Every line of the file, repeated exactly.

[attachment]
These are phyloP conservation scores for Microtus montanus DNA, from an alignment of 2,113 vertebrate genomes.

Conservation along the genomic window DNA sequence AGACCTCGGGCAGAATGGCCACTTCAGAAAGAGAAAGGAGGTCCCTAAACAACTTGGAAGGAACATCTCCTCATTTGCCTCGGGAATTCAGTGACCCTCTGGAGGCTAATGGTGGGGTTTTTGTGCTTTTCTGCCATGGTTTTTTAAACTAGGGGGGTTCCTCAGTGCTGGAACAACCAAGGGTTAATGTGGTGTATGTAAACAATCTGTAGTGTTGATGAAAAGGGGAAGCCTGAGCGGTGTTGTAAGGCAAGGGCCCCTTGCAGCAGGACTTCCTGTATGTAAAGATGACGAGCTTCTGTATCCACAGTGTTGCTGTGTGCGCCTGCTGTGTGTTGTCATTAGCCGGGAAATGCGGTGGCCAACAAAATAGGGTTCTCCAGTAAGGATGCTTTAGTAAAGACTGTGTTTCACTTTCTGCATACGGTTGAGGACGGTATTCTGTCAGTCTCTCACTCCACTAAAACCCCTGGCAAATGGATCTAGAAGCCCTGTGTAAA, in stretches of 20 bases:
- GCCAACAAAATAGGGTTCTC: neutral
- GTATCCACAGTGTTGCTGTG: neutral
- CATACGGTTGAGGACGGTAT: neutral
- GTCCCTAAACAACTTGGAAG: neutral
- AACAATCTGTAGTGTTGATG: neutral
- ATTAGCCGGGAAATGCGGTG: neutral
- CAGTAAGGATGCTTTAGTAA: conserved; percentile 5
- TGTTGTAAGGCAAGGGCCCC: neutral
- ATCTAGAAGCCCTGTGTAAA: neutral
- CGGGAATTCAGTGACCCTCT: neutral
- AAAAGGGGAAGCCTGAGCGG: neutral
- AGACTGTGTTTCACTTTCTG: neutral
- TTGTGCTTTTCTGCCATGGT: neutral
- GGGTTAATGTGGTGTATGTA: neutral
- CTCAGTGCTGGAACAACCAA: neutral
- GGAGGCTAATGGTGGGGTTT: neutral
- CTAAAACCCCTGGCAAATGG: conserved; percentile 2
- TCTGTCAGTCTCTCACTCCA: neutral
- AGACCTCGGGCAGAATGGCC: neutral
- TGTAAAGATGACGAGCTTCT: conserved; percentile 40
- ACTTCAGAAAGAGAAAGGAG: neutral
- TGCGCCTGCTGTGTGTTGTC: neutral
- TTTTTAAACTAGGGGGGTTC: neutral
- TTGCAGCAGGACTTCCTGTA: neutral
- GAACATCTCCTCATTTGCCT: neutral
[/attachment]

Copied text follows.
These are phyloP conservation scores for Microtus montanus DNA, from an alignment of 2,113 vertebrate genomes.

Conservation along the genomic window DNA sequence AGACCTCGGGCAGAATGGCCACTTCAGAAAGAGAAAGGAGGTCCCTAAACAACTTGGAAGGAACATCTCCTCATTTGCCTCGGGAATTCAGTGACCCTCTGGAGGCTAATGGTGGGGTTTTTGTGCTTTTCTGCCATGGTTTTTTAAACTAGGGGGGTTCCTCAGTGCTGGAACAACCAAGGGTTAATGTGGTGTATGTAAACAATCTGTAGTGTTGATGAAAAGGGGAAGCCTGAGCGGTGTTGTAAGGCAAGGGCCCCTTGCAGCAGGACTTCCTGTATGTAAAGATGACGAGCTTCTGTATCCACAGTGTTGCTGTGTGCGCCTGCTGTGTGTTGTCATTAGCCGGGAAATGCGGTGGCCAACAAAATAGGGTTCTCCAGTAAGGATGCTTTAGTAAAGACTGTGTTTCACTTTCTGCATACGGTTGAGGACGGTATTCTGTCAGTCTCTCACTCCACTAAAACCCCTGGCAAATGGATCTAGAAGCCCTGTGTAAA, in stretches of 20 bases:
- GCCAACAAAATAGGGTTCTC: neutral
- GTATCCACAGTGTTGCTGTG: neutral
- CATACGGTTGAGGACGGTAT: neutral
- GTCCCTAAACAACTTGGAAG: neutral
- AACAATCTGTAGTGTTGATG: neutral
- ATTAGCCGGGAAATGCGGTG: neutral
- CAGTAAGGATGCTTTAGTAA: conserved; percentile 5
- TGTTGTAAGGCAAGGGCCCC: neutral
- ATCTAGAAGCCCTGTGTAAA: neutral
- CGGGAATTCAGTGACCCTCT: neutral
- AAAAGGGGAAGCCTGAGCGG: neutral
- AGACTGTGTTTCACTTTCTG: neutral
- TTGTGCTTTTCTGCCATGGT: neutral
- GGGTTAATGTGGTGTATGTA: neutral
- CTCAGTGCTGGAACAACCAA: neutral
- GGAGGCTAATGGTGGGGTTT: neutral
- CTAAAACCCCTGGCAAATGG: conserved; percentile 2
- TCTGTCAGTCTCTCACTCCA: neutral
- AGACCTCGGGCAGAATGGCC: neutral
- TGTAAAGATGACGAGCTTCT: conserved; percentile 40
- ACTTCAGAAAGAGAAAGGAG: neutral
- TGCGCCTGCTGTGTGTTGTC: neutral
- TTTTTAAACTAGGGGGGTTC: neutral
- TTGCAGCAGGACTTCCTGTA: neutral
- GAACATCTCCTCATTTGCCT: neutral